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Sci Signal. 2019 May 28;12(583). pii: eaaw9450. doi: 10.1126/scisignal.aaw9450.

KRASG12C inhibition produces a driver-limited state revealing collateral dependencies.

Author information

1
Department of Cellular and Molecular Pharmacology, University of California, San Francisco, San Francisco, CA 94158, USA.
2
Helen Diller Family Comprehensive Cancer Center, University of California, San Francisco, San Francisco, CA 94158, USA.
3
Preclinical Therapeutics Core, University of California, San Francisco, San Francisco, CA 94158, USA.
4
Department of Urology, University of California, San Francisco, San Francisco, CA 94158, USA.
5
Department of Medicine and Division of Hematology/Oncology, University of California, San Francisco, San Francisco, CA 94158, USA.
6
Institute for Neurodegenerative Diseases and Department of Pharmaceutical Chemistry, University of California San Francisco, San Francisco, CA 94158, USA.
7
Quantitative Biosciences Institute (QBI), University of California, San Francisco, San Francisco, CA 94158, USA.
8
Department of Cellular and Molecular Pharmacology, University of California, San Francisco, San Francisco, CA 94158, USA. luke.gilbert@ucsf.edu kevan.shokat@ucsf.edu.
9
Howard Hughes Medical Institute, University of California, San Francisco, San Francisco, CA 94143, USA.
10
Helen Diller Family Comprehensive Cancer Center, University of California, San Francisco, San Francisco, CA 94158, USA. luke.gilbert@ucsf.edu kevan.shokat@ucsf.edu.
11
Innovative Genomics Institute, University of California, San Francisco, San Francisco, CA 94158, USA.

Abstract

Inhibitors targeting KRASG12C, a mutant form of the guanosine triphosphatase (GTPase) KRAS, are a promising new class of oncogene-specific therapeutics for the treatment of tumors driven by the mutant protein. These inhibitors react with the mutant cysteine residue by binding covalently to the switch-II pocket (S-IIP) that is present only in the inactive guanosine diphosphate (GDP)-bound form of KRASG12C, sparing the wild-type protein. We used a genome-scale CRISPR interference (CRISPRi) functional genomics platform to systematically identify genetic interactions with a KRASG12C inhibitor in cellular models of KRASG12C mutant lung and pancreatic cancer. Our data revealed genes that were selectively essential in this oncogenic driver-limited cell state, meaning that their loss enhanced cellular susceptibility to direct KRASG12C inhibition. We termed such genes "collateral dependencies" (CDs) and identified two classes of combination therapies targeting these CDs that increased KRASG12C target engagement or blocked residual survival pathways in cells and in vivo. From our findings, we propose a framework for assessing genetic dependencies induced by oncogene inhibition.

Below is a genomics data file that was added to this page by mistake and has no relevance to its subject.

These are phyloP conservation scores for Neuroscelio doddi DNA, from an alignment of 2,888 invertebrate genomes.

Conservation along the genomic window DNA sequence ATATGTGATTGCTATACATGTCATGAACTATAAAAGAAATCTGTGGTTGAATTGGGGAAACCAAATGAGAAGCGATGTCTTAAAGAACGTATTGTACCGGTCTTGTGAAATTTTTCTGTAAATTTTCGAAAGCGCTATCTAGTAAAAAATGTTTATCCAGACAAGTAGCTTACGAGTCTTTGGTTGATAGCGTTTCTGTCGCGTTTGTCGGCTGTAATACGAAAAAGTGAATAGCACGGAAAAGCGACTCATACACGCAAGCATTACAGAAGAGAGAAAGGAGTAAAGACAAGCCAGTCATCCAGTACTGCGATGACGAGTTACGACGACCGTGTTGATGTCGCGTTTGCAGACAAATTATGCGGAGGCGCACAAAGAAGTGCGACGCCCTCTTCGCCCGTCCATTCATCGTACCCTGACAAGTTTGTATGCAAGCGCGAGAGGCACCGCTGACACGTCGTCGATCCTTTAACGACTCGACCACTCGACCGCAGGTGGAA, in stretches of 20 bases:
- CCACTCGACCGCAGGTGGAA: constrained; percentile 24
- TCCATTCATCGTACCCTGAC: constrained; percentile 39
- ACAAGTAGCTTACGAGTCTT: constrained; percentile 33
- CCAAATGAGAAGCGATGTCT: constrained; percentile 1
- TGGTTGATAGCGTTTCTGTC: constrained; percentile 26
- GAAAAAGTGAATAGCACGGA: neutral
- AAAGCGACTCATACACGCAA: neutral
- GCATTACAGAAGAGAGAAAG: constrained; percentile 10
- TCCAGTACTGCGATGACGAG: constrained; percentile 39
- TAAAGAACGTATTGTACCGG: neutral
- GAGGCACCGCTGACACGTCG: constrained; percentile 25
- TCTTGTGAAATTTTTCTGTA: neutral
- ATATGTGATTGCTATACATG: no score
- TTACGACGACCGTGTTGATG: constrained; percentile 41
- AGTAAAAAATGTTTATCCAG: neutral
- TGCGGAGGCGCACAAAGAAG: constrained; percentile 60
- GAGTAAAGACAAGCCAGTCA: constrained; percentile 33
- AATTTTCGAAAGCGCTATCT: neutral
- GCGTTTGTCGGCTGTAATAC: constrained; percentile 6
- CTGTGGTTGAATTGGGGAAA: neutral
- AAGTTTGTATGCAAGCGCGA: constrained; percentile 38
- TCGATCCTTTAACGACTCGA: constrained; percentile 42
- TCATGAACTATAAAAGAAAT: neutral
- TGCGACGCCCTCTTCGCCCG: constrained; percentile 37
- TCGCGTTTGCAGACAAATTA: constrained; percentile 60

PMID:
31138768
DOI:
10.1126/scisignal.aaw9450

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